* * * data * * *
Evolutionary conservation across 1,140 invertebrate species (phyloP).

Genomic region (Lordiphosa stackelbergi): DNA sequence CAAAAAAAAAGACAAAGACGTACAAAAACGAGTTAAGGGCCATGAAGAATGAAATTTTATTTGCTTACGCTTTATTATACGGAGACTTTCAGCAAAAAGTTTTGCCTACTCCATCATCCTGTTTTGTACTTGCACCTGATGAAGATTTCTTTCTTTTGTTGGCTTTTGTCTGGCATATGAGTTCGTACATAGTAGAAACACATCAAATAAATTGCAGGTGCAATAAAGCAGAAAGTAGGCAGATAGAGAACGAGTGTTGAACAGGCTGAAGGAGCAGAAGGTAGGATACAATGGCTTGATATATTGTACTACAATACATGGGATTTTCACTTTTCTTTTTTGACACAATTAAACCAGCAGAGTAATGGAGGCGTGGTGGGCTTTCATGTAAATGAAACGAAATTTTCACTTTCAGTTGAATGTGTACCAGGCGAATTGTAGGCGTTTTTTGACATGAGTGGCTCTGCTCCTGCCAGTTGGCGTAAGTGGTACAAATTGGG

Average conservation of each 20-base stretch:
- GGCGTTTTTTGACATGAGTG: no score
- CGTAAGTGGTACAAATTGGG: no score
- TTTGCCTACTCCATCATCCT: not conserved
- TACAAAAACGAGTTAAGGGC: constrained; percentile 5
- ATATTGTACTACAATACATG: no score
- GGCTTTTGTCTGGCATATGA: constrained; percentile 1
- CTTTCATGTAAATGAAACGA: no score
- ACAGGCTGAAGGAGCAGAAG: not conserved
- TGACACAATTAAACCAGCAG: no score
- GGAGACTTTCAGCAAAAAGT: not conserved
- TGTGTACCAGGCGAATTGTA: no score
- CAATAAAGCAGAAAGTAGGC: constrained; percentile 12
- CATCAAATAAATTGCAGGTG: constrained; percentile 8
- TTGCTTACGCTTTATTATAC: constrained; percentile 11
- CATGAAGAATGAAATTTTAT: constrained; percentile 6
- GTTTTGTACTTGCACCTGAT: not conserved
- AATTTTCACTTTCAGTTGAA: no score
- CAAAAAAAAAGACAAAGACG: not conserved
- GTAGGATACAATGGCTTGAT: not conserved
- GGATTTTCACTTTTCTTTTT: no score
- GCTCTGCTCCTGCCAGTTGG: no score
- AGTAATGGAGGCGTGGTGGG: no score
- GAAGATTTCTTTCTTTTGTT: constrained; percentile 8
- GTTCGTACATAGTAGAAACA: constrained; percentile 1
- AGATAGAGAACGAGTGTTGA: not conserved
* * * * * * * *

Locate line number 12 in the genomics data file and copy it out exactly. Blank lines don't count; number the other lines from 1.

- TGACACAATTAAACCAGCAG: no score